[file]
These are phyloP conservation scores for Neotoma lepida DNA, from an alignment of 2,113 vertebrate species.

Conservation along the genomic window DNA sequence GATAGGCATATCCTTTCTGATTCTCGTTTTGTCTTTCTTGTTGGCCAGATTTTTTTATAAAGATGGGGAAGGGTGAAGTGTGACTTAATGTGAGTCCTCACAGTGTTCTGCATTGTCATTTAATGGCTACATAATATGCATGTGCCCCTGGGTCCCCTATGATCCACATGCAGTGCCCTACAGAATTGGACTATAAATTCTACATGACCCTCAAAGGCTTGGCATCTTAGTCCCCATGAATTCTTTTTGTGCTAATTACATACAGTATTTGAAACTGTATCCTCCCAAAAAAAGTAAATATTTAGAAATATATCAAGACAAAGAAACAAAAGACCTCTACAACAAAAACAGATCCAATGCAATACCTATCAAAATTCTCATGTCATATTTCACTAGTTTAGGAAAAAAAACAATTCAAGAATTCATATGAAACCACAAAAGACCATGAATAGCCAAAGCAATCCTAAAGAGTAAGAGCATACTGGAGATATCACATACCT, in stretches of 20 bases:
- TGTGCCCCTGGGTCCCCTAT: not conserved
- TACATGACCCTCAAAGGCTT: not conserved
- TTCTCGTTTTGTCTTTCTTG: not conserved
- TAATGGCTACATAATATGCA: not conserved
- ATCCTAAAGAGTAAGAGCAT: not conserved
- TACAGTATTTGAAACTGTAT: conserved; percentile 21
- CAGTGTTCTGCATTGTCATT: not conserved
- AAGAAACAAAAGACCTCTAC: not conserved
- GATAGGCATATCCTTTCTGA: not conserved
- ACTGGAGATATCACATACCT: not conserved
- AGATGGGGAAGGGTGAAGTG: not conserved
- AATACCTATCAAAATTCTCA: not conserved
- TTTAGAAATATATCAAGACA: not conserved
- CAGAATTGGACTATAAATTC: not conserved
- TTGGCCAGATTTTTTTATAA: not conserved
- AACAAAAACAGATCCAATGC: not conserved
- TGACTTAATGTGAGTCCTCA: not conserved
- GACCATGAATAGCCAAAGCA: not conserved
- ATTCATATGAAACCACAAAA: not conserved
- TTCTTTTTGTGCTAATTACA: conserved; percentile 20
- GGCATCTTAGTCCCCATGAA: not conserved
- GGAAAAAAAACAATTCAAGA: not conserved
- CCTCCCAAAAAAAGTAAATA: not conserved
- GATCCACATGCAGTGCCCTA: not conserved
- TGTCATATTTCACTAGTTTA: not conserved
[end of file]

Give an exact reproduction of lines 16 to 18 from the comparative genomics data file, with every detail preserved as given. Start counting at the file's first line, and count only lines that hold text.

- CAGAATTGGACTATAAATTC: not conserved
- TTGGCCAGATTTTTTTATAA: not conserved
- AACAAAAACAGATCCAATGC: not conserved